As for the bulls status I did ask some questions and found that when the antler breaks off under the skin without the skin tearing that the closed wound often heals without effecting the animals health. That was great to hear as I thought a fracture in that area would possible mean death. They also confirmed that the right eye was okay and that it was not lost like we previously thought. They did inform us that when they use the drugs on an animal that the next 30 days were important to the health of the animal. Side effects are possible and the Elk could still die from the traumatic experience. They also noted that in coming years the right antler will still grow but that it would probably be non typical and that some day it may grow normal again.

I am sorry but I do not remember the names of the two conservation officers even though I was introduced to the one. I would like to commend them for the job they did that day, without them the outcome would have been different. We did stick around until about 9:30 talking and the Elk remained in the same area. We were very thankful that the outcome was positive and we are looking forward to photographing this Elk more in the future. I hope you enjoyed the article not as entertainment but as a news worthy event. The article was also meant to be educational in photography (like I know what I am doing, LOL), the jobs of the Pennsylvania Game Commission, the lessons learned when animals and humans interact and maybe something about Elk themselves.

Thursday, August 27, 2009

Help Has Arrived...





video

I wanted to start today's Elk rescue series off with one more set of photos of the Elk trying to escape the chains. The first five photographs are in order and were taken in a two second time period starting at 8:08:58 and ending at 8:09:00. All were recorded at the same settings, 292 mm, ISO 640, 1/500 at f4.5. As I mentioned on a previous post I found it necessary to keep the ISO up to get a fast enough shutter speed to record the action.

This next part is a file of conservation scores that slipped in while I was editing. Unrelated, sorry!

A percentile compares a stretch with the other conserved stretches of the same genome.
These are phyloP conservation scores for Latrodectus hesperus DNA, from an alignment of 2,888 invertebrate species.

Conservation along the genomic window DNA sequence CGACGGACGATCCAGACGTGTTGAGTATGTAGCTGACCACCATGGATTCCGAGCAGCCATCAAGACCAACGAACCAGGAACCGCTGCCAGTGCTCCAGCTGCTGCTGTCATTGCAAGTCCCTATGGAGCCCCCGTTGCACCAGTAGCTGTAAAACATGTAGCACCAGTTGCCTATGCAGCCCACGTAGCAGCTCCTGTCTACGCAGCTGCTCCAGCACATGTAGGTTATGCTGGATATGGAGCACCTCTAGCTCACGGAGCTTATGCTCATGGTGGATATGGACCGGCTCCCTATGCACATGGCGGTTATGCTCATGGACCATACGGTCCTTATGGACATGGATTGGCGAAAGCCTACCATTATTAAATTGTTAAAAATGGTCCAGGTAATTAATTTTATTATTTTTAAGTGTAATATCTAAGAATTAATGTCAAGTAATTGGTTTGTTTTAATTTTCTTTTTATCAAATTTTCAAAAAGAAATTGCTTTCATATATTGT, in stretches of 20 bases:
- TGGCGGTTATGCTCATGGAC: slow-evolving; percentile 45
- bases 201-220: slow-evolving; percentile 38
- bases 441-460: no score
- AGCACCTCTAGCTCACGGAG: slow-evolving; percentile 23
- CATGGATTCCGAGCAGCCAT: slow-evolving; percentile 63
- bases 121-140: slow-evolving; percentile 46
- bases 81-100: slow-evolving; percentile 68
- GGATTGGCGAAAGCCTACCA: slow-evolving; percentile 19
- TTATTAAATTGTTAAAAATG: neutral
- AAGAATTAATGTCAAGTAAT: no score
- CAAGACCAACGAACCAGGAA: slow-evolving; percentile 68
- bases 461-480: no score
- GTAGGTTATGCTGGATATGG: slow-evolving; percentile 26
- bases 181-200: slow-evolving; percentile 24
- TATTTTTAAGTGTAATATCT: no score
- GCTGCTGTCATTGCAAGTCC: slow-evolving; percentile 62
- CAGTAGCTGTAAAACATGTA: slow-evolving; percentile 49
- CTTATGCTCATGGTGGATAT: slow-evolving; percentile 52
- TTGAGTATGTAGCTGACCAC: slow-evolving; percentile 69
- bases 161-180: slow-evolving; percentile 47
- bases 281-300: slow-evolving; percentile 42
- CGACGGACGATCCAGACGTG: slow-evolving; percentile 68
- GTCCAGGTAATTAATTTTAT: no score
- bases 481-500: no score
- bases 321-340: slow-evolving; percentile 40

Around 8:20 a.m. another conservation officer arrived equipped with a gun to shoot darts and the equipment needed to handle the situation. He quickly surveyed the scene and at 8:25 fired a tranquilizer dart into the hind quarters of the bull. The photo of him standing at the tree was taken at 8:25:36 at the time the dart struck the rear quarters of the Elk (note the dart in the side that the leg is lifted). The video was taken by Shane, turn up the volume as he was recording when the officer fired the dart. The next photo shows the two conservation officers waiting for the drugs to take effect, it was shot at 8:28 with my D70. The last two photographs show the dart in the hind quarters of the bull and the drugs beginning to take effect on him. It took about 5 minutes for them to work allowing the officers to move in and help the Elk.

Tomorrow will be my last post on this incident, if you have not already looked at Shane's blog please do so as he posted two videos that are different than what I posted hereand he made another new post today. I also want to remind everyone that I am not trying to glorify the incident as no one there could have felt worse for the animal than what I did. I am thankful that the outcome was good and that we did not have to leave on a sad note.